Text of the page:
The Only Dogs of the Dow Strategy Likely to Deliver Triple-Digit Gains
Many investors are relieved 2015 is over. It was a year of volatile swings, but when all was said and done, the blue-chip Dow Jones Industrial average lost 2.2% and the S&P 500 was down 0.7%. Even factoring in dividends, the broader market index was up just 1.4%.
In such an environment, it’s not surprising to learn that my Dogs of the Dow strategy suffered a loss after two years of triple-digit gains.
In 2014, this strategy delivered an average gain of 168%. In 2013, it showed an average gain of 176%. But in 2015, my strategy had an average loss of 12%. Still, if you had followed my recommendations over the past three years, you would have booked an average profit of roughly 111%.
The Dogs of the Dow is a popular trading strategy. It involves buying the 10 highest yielding stocks in the Dow Jones Industrial Average, which is comprised of 30 of the largest — and arguable safest — companies in the world.
The idea is that the higher yields indicate better value and thus the chance for above-average returns. Indeed, the strategy does appear to deliver on that. Between 1973 and 1996, the Dogs returned 20.3% annually versus 15.8% for the Dow. And since 2000, the Dogs have gained an average of 8.3% a year while the Dow is up an average of 6.7% a year.
Following the basic strategy involves investing an equal amount of money in each of the 10 stocks on Dec. 31 and holding them for one year. But for the past few years, I’ve shared a variation of this strategy with Profitable Trader readers.
You may have heard of the popular variation called the Small Dogs of the Dow, which involves buying the five lowest-priced Dogs. This strategy has beaten the traditional Dogs in the past one-, three-, five-, 10- and 20-year periods.
My twist is this: I buy long-term call options on the Small Dogs of the Dow.
Last year, I recommended calls expiring in January 2016, which would give us exposure to the stocks for one year. To minimize trading costs, I chose calls with strike prices as close as possible to the stock’s price at the time. The table below shows the results when the positions were closed on Dec. 31:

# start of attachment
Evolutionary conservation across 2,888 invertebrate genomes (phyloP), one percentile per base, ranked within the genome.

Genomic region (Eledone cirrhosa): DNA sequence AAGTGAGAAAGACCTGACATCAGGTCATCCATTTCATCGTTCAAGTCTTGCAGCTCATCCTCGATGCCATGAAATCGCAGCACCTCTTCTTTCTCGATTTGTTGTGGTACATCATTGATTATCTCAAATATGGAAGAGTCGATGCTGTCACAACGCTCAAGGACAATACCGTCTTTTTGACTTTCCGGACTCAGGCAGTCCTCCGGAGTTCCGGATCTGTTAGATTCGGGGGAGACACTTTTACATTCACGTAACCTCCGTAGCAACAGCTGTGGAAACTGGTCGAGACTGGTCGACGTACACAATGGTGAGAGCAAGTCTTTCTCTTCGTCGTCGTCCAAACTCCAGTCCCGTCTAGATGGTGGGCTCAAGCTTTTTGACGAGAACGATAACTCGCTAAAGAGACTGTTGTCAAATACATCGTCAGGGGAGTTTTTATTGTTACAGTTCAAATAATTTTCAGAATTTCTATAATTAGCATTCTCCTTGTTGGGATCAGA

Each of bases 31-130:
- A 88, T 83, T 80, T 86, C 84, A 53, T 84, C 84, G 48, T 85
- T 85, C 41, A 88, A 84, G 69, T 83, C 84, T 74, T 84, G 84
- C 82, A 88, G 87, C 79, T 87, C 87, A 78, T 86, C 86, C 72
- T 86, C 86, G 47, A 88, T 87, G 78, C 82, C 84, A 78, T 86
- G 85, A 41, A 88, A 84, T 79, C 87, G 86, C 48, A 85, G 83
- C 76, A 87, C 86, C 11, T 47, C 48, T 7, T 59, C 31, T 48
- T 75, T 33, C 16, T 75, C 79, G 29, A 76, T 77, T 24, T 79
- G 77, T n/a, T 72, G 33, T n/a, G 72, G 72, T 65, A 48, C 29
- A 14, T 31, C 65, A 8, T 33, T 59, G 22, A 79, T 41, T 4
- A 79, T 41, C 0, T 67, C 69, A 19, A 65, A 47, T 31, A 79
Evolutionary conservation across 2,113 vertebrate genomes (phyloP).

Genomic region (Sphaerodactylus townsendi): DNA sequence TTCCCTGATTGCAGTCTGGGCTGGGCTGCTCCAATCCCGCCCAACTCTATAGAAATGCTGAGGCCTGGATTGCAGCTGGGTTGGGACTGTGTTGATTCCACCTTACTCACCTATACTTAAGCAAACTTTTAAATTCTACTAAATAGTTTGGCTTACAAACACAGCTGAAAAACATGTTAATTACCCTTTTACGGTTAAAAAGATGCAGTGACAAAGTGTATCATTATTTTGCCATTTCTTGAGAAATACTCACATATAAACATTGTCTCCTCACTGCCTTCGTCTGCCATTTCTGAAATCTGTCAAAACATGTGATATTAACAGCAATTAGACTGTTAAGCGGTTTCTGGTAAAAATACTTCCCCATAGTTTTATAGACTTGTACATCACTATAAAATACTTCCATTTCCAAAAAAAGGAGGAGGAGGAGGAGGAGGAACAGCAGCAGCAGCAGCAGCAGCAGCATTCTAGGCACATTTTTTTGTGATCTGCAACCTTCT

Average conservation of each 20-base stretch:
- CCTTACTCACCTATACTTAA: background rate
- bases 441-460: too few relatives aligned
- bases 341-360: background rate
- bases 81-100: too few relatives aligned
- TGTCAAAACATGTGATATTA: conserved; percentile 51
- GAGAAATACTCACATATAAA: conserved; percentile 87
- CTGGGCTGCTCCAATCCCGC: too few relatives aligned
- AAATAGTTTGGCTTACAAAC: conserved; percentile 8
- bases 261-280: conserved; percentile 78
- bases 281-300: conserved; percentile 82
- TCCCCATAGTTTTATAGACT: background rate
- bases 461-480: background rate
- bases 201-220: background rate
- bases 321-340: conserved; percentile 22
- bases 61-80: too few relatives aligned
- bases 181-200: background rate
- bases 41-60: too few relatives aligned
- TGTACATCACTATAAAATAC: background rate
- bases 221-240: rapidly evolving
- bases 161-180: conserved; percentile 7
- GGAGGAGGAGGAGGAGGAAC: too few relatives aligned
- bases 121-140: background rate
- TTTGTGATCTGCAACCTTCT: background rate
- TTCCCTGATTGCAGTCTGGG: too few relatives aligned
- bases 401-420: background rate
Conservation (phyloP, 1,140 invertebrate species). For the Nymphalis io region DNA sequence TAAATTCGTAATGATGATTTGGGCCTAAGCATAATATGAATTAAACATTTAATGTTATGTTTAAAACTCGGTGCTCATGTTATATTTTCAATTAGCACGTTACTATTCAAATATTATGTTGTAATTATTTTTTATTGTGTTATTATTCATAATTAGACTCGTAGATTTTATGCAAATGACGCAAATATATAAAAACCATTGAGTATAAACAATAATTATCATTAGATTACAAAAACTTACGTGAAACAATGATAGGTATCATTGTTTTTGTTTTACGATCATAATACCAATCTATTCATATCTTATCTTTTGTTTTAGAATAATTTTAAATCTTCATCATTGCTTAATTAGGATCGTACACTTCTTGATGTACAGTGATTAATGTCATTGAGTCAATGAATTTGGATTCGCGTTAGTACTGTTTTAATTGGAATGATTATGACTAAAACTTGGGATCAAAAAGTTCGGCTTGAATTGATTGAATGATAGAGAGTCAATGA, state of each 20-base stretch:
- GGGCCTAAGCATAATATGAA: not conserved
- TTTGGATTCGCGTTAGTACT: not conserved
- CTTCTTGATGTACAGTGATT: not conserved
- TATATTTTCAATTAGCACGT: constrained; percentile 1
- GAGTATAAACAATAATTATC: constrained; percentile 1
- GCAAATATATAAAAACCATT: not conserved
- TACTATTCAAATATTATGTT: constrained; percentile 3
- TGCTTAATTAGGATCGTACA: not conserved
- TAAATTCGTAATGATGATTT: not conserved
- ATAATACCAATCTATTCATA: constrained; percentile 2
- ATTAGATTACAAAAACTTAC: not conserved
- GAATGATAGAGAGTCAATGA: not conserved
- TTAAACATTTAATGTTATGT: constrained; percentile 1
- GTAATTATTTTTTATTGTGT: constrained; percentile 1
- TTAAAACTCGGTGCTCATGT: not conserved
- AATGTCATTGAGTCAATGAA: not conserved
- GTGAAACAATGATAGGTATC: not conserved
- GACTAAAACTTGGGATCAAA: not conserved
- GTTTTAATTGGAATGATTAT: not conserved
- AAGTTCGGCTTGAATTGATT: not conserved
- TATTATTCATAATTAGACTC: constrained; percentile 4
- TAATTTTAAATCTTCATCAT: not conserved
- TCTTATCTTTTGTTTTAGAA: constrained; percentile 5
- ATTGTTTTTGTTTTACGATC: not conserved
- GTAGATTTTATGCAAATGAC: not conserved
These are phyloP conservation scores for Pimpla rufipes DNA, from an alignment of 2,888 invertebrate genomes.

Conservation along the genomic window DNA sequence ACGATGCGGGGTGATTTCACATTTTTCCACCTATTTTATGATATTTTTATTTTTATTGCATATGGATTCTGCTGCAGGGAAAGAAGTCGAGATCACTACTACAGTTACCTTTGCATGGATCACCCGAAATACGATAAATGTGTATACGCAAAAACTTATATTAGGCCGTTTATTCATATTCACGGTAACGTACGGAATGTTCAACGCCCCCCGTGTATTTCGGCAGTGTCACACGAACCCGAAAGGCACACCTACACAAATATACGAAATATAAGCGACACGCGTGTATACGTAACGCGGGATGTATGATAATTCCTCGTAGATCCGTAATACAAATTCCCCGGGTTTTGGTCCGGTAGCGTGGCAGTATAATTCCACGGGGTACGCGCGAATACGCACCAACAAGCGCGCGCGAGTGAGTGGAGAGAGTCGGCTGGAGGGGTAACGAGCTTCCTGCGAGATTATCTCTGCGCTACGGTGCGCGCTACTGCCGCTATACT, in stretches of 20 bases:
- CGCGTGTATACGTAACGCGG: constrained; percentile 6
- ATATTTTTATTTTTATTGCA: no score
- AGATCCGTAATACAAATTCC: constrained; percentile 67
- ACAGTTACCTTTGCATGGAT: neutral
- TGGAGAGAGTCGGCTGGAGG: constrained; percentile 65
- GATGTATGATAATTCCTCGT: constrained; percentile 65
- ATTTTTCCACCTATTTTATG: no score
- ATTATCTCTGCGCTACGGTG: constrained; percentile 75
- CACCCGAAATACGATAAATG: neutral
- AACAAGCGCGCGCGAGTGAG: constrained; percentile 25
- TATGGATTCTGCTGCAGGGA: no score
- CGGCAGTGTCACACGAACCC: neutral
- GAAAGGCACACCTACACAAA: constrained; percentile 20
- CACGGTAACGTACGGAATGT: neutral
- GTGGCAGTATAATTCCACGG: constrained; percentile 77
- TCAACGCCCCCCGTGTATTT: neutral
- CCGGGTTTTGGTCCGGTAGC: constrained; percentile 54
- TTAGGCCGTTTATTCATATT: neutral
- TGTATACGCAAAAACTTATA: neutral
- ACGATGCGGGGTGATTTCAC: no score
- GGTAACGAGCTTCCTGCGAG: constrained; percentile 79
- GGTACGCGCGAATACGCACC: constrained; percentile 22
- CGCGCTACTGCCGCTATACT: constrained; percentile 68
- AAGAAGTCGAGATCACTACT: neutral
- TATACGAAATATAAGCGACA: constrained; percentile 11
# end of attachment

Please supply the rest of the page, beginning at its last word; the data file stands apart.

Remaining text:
|Stock||Jan 2016 Strike||Cost||Closing Price*||Profit/Loss|
|General Electric (NYSE: GE)||$25||$1.80||$6.30||250%|
|Pfizer (NYSE: PFE)||$32||$1.71||$0.67||-60.8%|
|AT&T (NYSE: T)||$35||$1.27||$0.06||-95.3%|
|Coca-Cola (NYSE: KO)||$42||$3.05||$1.22||-60.0%|
|Verizon (NYSE: VZ)||$47||$2.65||$0.12||-95.5%|
A buy-and-hold strategy for these five stocks would have resulted in a gain of 6%, plus dividends. Buying the call options actually led to a loss. But once again, the calls have outperformed so much in previous years that you would still be well ahead of a buy-and-hold investor if you followed my options strategy for the past three years.
This year, we’re getting a bit of a late start, but this could actually work to our advantage. 2016 has not been kind to investors so far, with the Dow falling more than 5% in just the first four trading days of the year.
The nasty sell-off had little to do with anything here at home, though, and much to do with China. Twice this week, the country’s newly implemented circuit breakers have been triggered on 5%-plus daily drops in the Chinese markets. Regulators meant for the mechanism to help control volatility, but it seemed to only exacerbate the problem and contribute to panic selling.
But with authorities saying Thursday they have suspended the circuit breakers, I believe we could see a rally in Chinese and U.S. stocks, meaning this mini correction may have provided us with better entry points.
My recommended January 2017 call options on the Small Dogs of the Dow are:
|Stock||Jan 2017 Strike||Cost*|
|Cisco Systems (NASDAQ: CSCO)||$27||$1.75|
|Pfizer (NYSE: PFE)||$32||$2.16|
|Wal-Mart Stores (NYSE: WMT)||$62.50||$6.20|
|Merck (NYSE: MRK)||$52.50||$4.10|
|Verizon (NYSE: VZ)||$47||$2.01|
Buying these five call option contracts would cost about $1,622 (each contract controls 100 shares of the underlying stock).
Because these five option contracts costs much less than buying 100 shares of each of the stocks, traders can commit a smaller amount of funds to this strategy. The trading capital saved by using call options can be invested in another strategy, providing diversification and the opportunity for additional gains.
The risk is limited to the price paid for the options. If we get a significant correction or even enter a bear market in 2016, investors following a buy-and-hold strategy with the Dogs of the Dow could lose much more than that in dollar terms.
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